How Can I Have Fun Without Getting High?
People in this country are suffering from drug and alcohol addiction more than at any time. The opioid/fentanyl epidemic is out of control. Many would like to stop their use but cannot do it on their own. Most suffering addicts fear the withdrawal symptoms of coming off the substances of which they are addicted to and rightly so. In the absence of medical detoxification, these people can die from withdrawal. That said, there are some suffering addicts who do not want to quit or fear quitting because they think they will no longer be able to have “fun.” In fact, this is very common even amongst those suffering addicts who have lost everything due to their addiction and the resulting consequences of their actions.
Why is that people suffering from active addiction and the abhorrent consequences of active addiction still perceive using as fun? For most, in the moderate to severe stages of their use, they are not using for fun. They are using most often for two reasons. First, if they do not use, they will go into extremely painful withdrawal. Second, they have lost any ability they may have had to live life on life’s terms. They fear that they cannot function in a world where they are unable to self-medicate their restlessness, irritability, and discontentment.
We find that most people that become addicted drugs and/or alcohol state that they never felt right, even from their earliest memories. They felt like they never fit it, were never at ease, always restless, irritable, and discontent no matter what. Many state feelings of paranoia thinking that everyone around them was thinking about them. Catastrophizing is also very common, i.e., taking any situation and coming to the worst possible outcome in their minds. Waiting for the other shoe to drop. Virtually all of these people say that when they first consumed alcohol and/or drugs, these negative feelings melted away. They felt like superman or superwoman – more confident, more attractive, more capable, at ease, etc.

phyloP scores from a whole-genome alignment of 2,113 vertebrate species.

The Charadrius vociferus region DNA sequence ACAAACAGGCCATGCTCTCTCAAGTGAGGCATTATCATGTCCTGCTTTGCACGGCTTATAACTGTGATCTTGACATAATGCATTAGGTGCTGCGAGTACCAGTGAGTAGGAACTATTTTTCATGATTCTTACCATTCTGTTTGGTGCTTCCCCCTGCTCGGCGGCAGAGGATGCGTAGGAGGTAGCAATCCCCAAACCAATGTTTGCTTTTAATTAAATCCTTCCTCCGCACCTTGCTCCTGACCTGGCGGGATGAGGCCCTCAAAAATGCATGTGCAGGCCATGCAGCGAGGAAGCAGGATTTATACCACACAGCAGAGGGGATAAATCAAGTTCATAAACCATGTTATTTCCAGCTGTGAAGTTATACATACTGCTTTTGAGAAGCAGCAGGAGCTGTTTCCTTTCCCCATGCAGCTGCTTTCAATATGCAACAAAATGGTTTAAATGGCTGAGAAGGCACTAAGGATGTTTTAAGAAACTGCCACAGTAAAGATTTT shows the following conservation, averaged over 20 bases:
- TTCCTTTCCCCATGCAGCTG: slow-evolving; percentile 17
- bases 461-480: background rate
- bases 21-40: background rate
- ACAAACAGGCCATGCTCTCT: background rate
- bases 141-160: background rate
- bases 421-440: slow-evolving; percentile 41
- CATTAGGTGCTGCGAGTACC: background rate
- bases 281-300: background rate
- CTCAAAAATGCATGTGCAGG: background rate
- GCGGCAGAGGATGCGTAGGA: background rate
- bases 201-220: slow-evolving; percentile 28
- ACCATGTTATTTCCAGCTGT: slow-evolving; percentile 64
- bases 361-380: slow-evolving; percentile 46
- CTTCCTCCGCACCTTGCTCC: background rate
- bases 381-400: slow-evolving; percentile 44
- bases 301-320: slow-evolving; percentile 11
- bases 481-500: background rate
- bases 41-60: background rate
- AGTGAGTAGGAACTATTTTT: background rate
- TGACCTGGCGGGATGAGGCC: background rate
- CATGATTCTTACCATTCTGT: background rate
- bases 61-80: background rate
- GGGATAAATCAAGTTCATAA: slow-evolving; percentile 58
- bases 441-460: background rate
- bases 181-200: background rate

It is not surprising then that such people become addicts. They longed to feel good, like everyone else, but were born with an inability to do so on their own. Some also had traumatic experiences growing up and this exacerbated what were already extremely uncomfortable feelings and emotions. Substances were introduced, they felt better for a time, became addicted, and then the invariable negative consequences followed. Soon most were living to use and using to live. What seemed to be the solution turned on them, as it always does.
The fact is for the vast majority of those who get into recovery with a strong recovery program, these people most often say that their lives have never been better. They enjoy life in manner they never thought was possible. For the first time many of them experience actual “fun” and not a chemically induced state. That said, achieving such a state requires commitment and work. For those who have addiction it will never go away. It can be put into remission and life can be grand but the disease will be with them the rest of their lives. They are but one drink or drug away from relapse. Since the disease of addiction is progressive, even when not using for many years, any relapse will be worse than ever before.
In recovery, the mind of the once suffering addict is reprogrammed. Through effective clinical work and non-clinical work like 12 step programs, for example, the person learns to live life on life’s terms often for the first time ever. The process is simple though it is not easy. The addict in early recovery has a great deal of work ahead of them and it takes time. It also requires a daily effort for the rest of the person’s life. The good news is it does not take as long as most have been using. Many have been in active addiction for many years. Most find that after 90 days of effective treatment, they are feeling better than they ever have in their entire life and having true “fun” for the first time ever.